One of the beauties of our age of communication is the ability of anyone to publish their thoughts to the world and the lightning speed at which those thoughts can be communicated. Of course, that also means that any old dolt can write some drivel, sign someone else’s name to it or call it a “true story” and few question it. Errors are unstopable.
I’ve made it a personal hobby of mine to debunk “true stories” passed around on the web. Yeah, friends on Facebook just love me. This week, however, my attention was nabbed not by another sappy tale that never happened, but by a misattribution I’ve seen one time too many.
Ernest Hemingway did not write this:
“Before you speak, listen.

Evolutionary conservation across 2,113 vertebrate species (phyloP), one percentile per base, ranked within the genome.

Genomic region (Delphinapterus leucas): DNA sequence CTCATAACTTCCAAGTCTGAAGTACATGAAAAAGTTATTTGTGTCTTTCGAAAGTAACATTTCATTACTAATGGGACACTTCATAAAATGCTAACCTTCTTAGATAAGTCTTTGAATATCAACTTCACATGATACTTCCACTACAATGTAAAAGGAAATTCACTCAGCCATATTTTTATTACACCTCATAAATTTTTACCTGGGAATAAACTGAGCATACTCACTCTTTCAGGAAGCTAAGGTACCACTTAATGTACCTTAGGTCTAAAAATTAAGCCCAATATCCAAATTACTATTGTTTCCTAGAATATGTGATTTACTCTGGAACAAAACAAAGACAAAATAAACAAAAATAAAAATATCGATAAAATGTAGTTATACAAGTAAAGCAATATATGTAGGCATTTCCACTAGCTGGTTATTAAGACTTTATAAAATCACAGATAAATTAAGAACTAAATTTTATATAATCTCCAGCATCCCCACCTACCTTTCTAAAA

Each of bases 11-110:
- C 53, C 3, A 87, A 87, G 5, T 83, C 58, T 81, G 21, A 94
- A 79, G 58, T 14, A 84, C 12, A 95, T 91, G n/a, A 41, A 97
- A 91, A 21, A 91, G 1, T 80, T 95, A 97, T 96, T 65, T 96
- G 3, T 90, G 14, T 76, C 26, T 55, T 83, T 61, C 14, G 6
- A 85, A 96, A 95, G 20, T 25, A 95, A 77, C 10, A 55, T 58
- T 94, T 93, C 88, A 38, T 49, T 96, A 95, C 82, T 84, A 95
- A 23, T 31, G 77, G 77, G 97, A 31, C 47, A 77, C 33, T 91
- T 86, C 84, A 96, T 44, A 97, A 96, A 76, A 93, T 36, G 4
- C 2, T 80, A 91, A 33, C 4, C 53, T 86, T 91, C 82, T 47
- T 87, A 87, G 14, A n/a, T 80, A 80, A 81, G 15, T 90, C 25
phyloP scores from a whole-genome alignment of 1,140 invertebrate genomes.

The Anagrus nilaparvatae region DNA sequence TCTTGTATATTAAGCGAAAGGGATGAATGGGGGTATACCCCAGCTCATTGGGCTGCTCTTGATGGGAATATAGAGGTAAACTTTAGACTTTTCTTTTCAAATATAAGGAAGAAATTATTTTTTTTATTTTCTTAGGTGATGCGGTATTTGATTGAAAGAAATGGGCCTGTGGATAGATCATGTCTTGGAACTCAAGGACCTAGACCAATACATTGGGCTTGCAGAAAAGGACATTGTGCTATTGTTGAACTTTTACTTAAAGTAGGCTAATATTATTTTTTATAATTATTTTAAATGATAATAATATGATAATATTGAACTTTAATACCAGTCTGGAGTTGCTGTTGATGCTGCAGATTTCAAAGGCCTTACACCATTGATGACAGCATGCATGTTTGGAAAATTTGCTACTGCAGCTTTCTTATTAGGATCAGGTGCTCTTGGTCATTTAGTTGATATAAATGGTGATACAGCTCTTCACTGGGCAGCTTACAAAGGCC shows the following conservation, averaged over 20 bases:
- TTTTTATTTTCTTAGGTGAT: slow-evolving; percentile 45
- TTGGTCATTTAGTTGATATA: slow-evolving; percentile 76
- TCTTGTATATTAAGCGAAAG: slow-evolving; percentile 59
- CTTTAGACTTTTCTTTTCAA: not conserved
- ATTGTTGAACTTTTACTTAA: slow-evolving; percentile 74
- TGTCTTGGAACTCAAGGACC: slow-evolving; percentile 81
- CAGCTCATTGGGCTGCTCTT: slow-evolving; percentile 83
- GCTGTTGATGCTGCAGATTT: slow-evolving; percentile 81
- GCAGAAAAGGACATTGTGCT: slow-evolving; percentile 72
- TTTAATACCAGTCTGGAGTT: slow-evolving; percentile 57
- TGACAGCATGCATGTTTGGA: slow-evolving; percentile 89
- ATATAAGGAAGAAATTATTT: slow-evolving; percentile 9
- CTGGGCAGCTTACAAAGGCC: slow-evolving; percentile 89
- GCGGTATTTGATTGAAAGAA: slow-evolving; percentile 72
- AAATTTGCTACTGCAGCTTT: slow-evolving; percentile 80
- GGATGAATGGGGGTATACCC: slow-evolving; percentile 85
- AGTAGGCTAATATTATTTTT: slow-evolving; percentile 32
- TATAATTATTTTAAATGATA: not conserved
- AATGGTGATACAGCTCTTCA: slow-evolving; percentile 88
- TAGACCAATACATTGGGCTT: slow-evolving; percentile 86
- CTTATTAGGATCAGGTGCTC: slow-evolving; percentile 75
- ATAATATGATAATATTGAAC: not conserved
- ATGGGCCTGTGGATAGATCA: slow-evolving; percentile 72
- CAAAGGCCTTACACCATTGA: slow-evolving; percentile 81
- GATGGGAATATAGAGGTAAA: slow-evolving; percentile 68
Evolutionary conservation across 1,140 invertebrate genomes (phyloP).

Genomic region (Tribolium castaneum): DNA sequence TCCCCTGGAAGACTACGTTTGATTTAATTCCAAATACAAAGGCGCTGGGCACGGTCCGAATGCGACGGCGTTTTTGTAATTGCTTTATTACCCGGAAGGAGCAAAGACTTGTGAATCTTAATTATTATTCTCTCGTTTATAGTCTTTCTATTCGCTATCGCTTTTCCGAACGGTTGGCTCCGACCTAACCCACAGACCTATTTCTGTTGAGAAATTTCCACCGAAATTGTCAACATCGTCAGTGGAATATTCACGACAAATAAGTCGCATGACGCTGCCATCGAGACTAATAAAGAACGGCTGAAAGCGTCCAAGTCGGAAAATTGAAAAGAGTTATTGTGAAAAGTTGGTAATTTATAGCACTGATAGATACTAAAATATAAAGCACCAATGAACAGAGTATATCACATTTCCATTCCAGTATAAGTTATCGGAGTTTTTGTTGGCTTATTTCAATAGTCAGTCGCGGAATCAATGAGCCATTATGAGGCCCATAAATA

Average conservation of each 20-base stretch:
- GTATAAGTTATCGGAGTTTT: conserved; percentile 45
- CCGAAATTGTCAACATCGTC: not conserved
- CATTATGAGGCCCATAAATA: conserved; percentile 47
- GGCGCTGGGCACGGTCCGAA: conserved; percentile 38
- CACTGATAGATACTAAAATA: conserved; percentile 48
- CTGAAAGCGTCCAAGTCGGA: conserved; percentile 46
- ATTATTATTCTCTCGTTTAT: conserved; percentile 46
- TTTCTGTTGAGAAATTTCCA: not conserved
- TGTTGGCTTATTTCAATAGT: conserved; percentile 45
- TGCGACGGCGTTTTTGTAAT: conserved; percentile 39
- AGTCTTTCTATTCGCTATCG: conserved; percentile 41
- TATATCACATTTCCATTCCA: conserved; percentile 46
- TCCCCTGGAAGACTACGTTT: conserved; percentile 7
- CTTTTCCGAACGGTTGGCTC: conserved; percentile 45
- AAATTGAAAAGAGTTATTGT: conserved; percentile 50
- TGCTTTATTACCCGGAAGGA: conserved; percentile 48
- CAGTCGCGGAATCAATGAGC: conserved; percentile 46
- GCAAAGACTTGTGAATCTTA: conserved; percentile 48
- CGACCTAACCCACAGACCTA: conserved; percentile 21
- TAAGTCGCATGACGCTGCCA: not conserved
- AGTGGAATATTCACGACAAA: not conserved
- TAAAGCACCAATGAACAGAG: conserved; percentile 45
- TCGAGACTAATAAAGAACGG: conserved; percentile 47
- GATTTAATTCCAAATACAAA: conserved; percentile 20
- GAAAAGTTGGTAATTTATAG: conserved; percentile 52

Before you write, think.
Before you spend, earn.
Before you invest, investigate.
Before you criticize, wait.
Before you pray, forgive.
Before you quit, try.
Before you retire, save.
Before you die, give.”
It caught my attention immediately because … well … this does not sound anything like Hemingway. A little digging revealed they are instead the words of William Arthur Ward, an often-quoted writer of inspirational maxims and author of “Fountains of Faith.”
Aside from seeing it on Facebook a Google search pulled up dozens of instances of this being attributed to Hemingway. Now here’s something Hemingway did write:
“What is the sense of ruining my head and erasing my memory, which is my capital, and putting me out of business? It was a brilliant cure but we lost the patient.”